Sunday, June 30, 2013

Après le Deluge ...

Oddly enough, Saturday seemed calmer than usual in old Chambéry. A few shopkeepers redistributing stuff I didn't care to inspect too closely about the pavement in front of their shops, bar-owners blearily - and rather optimistically, I thought, mistakenly as it turned out - setting out seats and tables, and rather fewer people than usual at the market.

But it was a beautiful day, and little by little people started crawling out from under rocks or wherever it was they'd gone off to hide and sleep off the hangovers and forget all the highly embarrassing things that had gone on the previous night (it was, after all, Midsummer's Eve so a little bucolic excess is only natural, just avoid coupling with some guy with an ass's head is all I'm saying and that means you, Beckham) and the tables started to fill as bums got parked on chairs and the sky stayed obstinately bright and blue and furtive smiles scurried hastily across the faces of the bartenders as the cash registers went "Ka-ching!".

And the municipal employees were out in force, dismantling the stages and carting away the piles of rubbish (much of it hardly struggling at all) and generally cleaning up and hosing the last few drunks down the gutters, so that for once the place was sparkly clean for the sun.

I guess that everyone thought it was summer, after all, so even the small kids were out, dressed to the nines and being relatively well-behaved - as tends to happen here, on pain of pain - and playing at doctors and nurses up on the steps of the mairie whilst their parents relaxed under the parasols at le Refuge and the execrable Pierre proceeded majestically about, like a miniaturised galleon under sail, ensuring that the service was down to his usual low standards.

Incidentally, I think that one of his more impecunious clients must have made a deal at some point in the recent past to pay off his bar tab with straw hats which had, through a chain of circumstances too convoluted to go into in detail here, just happened to have come into his possession. It is the only reason I can think of - general French bad taste notwithstanding, not even Pierre is sufficiently stony-hearted to think that they are not sartorially challenged, and in any case I suspect he wouldn't actually dream of paying for them - why they have become part of the uniform of the serveurs.

I only say "serveur" from habit, and because I rather think it's part of the job description. In this universe, they are highly trained in the skills of not, in fact, serving anyone if that is at all possible. Oh, they wander around and if by some miracle you manage to catch their eye (I personally find proficiency at casting with a dry-fly rod to be an advantage here, doubtless hurts like hell but does rather draw attention) they will grudgingly take your order, but half an hour later as you stumble off, dehydrated, in search of a muddy puddle, you can see them standing about the bar, drinking and laughing merrily as they tell tall tales about the family at table 13, who've been there waiting for their kirs and a little grenadine for the kid since 1978.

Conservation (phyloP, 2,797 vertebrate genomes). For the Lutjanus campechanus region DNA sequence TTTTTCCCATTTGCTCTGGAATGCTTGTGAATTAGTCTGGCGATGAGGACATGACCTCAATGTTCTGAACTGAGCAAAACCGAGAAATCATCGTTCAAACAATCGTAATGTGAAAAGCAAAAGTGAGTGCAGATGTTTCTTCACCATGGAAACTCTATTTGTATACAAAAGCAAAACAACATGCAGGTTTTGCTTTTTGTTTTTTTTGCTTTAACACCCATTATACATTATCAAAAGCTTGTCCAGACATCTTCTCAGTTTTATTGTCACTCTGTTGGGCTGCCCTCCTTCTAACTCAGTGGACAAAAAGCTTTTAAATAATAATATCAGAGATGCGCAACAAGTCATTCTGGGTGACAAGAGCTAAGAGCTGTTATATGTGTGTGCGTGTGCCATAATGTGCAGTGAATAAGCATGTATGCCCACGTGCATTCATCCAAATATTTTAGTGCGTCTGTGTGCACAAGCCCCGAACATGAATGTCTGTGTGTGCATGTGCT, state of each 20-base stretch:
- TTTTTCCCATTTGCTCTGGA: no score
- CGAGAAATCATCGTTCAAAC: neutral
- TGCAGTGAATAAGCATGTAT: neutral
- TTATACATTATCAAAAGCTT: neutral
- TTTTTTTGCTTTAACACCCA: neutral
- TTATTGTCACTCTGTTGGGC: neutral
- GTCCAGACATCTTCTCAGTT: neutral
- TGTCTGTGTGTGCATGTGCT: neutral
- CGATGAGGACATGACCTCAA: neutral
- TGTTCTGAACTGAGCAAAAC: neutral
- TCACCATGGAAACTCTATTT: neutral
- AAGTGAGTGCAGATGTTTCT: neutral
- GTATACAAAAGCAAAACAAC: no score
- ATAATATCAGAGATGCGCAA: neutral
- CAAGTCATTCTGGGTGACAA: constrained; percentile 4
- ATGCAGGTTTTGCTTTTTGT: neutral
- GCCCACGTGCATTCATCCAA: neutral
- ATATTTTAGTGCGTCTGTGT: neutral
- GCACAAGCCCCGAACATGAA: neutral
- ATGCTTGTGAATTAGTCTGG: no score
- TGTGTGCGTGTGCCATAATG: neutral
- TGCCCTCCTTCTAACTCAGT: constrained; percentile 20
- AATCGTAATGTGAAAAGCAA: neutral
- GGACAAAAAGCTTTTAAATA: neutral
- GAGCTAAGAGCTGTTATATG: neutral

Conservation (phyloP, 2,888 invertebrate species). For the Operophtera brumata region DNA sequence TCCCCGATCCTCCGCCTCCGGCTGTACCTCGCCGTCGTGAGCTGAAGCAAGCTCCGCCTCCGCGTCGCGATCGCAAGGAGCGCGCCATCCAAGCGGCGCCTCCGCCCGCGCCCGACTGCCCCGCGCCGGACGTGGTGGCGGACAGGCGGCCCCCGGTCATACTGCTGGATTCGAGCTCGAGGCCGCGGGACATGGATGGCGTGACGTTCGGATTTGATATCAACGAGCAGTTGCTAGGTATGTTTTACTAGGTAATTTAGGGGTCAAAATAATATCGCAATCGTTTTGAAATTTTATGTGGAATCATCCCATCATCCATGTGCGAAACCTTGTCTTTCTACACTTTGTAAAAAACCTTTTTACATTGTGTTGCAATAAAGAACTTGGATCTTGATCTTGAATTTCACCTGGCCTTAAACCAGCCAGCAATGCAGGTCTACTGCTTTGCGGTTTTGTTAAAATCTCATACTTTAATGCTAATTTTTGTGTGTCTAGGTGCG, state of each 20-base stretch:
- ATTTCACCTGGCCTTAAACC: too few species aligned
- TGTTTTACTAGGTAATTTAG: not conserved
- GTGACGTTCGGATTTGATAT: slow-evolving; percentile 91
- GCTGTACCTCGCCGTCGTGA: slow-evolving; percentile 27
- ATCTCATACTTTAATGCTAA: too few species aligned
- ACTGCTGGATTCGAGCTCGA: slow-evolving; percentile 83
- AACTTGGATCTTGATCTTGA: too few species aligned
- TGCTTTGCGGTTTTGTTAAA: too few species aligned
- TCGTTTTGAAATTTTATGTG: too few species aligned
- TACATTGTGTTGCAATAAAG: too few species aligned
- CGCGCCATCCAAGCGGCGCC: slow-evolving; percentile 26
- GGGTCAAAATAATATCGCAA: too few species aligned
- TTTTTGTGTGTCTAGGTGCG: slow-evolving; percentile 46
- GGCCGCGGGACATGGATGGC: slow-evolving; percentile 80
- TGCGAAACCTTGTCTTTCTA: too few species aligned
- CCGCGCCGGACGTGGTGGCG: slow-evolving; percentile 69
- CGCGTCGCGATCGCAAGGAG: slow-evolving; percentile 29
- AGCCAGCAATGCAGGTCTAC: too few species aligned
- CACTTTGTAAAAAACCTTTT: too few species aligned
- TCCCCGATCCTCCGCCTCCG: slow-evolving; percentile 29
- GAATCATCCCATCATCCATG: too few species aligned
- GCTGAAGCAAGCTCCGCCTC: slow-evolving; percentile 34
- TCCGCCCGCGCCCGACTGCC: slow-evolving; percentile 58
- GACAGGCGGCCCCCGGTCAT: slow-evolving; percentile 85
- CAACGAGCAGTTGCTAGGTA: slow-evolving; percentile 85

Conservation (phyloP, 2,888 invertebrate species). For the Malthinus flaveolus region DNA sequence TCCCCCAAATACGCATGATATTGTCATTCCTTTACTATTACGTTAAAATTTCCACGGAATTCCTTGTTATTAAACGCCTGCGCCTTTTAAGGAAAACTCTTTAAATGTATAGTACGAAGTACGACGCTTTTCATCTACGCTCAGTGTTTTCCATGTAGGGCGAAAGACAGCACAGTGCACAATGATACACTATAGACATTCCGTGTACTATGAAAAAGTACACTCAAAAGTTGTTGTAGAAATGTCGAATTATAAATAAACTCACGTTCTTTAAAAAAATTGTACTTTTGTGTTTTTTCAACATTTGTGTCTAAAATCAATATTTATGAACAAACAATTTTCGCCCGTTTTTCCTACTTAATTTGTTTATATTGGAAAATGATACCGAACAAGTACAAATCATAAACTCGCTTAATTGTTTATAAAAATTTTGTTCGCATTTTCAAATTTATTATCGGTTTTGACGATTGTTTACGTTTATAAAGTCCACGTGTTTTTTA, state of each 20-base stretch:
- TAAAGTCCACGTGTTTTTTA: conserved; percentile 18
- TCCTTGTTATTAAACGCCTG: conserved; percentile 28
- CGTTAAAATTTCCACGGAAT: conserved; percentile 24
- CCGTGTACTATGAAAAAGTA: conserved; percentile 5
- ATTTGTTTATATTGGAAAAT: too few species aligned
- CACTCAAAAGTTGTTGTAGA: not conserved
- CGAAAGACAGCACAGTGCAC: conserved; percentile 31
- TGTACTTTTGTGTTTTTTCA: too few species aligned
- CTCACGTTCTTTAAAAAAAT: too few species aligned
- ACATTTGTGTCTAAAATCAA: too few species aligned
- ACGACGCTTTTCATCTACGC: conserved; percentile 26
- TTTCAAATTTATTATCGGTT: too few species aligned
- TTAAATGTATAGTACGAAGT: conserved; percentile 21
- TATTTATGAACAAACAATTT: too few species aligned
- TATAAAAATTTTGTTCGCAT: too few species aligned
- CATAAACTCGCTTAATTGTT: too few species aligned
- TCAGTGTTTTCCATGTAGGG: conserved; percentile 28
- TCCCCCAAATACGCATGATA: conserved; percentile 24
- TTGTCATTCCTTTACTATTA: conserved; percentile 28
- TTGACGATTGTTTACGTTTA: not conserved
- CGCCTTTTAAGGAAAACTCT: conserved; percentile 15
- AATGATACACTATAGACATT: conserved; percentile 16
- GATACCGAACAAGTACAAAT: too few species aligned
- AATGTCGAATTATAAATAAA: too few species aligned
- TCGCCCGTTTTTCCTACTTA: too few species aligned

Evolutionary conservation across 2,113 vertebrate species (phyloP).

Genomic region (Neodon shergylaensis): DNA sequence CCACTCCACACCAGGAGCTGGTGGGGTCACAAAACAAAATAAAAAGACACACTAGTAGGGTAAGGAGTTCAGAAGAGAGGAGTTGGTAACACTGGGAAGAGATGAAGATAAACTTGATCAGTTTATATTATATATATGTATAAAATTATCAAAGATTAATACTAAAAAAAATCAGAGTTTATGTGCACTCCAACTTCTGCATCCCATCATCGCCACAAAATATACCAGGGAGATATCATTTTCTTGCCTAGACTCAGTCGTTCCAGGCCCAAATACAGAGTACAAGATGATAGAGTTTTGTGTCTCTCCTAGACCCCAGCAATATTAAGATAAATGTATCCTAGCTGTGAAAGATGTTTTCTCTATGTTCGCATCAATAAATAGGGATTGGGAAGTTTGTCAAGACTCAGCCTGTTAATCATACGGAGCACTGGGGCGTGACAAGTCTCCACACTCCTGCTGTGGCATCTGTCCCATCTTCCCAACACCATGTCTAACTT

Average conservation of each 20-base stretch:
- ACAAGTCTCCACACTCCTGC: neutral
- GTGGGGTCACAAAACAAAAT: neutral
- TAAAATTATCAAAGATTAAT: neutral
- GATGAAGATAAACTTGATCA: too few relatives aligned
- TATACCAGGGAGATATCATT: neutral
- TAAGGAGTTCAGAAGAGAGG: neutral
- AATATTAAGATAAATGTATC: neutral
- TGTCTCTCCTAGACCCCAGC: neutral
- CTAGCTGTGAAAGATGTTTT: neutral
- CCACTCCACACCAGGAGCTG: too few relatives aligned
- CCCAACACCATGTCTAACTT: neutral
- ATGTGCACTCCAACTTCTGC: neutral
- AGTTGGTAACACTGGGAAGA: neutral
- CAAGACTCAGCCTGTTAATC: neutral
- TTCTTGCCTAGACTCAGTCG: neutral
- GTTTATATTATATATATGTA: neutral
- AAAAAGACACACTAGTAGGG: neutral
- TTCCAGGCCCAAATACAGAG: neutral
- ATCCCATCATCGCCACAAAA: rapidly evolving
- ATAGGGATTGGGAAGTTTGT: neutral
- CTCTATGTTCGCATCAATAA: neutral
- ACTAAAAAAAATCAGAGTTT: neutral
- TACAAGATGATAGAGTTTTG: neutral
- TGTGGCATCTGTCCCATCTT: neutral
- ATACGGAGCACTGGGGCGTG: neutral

But Saturday was Dumpster Day for us though, so when I got back we loaded up little Suzy and headed off to the dechetterie. Recycling and sorting your rubbish is a big thing in Ole Yurrup in general, and in our little corner of it in particular, and I was kind of apprehensive as the tip at St Pierre used to be presided over by a family of unreformed Nazis that always reminded me of particularly nasty Steptoes, only with exoskeletons, who would come all ironic on you if you so much as put red paper in the white paper bin. And if irony proved to be of no effect, brass knuckles always seemed to be an unspoken option.

But it seems they were pushed out for skimming off the top, selling some of the junk off and pocketing the proceeds. Where there's muck there's brass, as they say, and it seems that some people will happily pay for what others will pay to get rid of. I suppose that's called arbitrage, but small-minded nitpickers pointed out that technically speaking it's called theft, the rubbish in question not in fact being theirs to sell, and anyway naked capitalism offends (especially when its breasts are clearly visible) and so the municipality was obliged to Take Certain Steps.

So anyway, now there's a charming young woman who, when we explained our needs and the great variety of stuff we were getting rid of, inspected our bags and boxes and pointed us in the right directions. I still think you really need an advanced degree in sorting, with an option in the recognition of the various types of plastic so as to be able to put Barbies in one benne and Coke bottles in another, in order to do the job properly.

And of course there's always one, isn't there, the sort of chap who sits down every other night with a warm feeling of smug self-righteous ignorance to write Stern Letters to the editor of the local rag commenting on the depravity of the yoof, the disappearance of public morals and the general laxity of standards and lack of respect for elders today, who felt that, given as the afore-mentioned tribe of foul-tempered crustaceans was no longer there there to do it, he really needed to criticize us for putting, as per instructions received, paper into the container clearly marked "carton".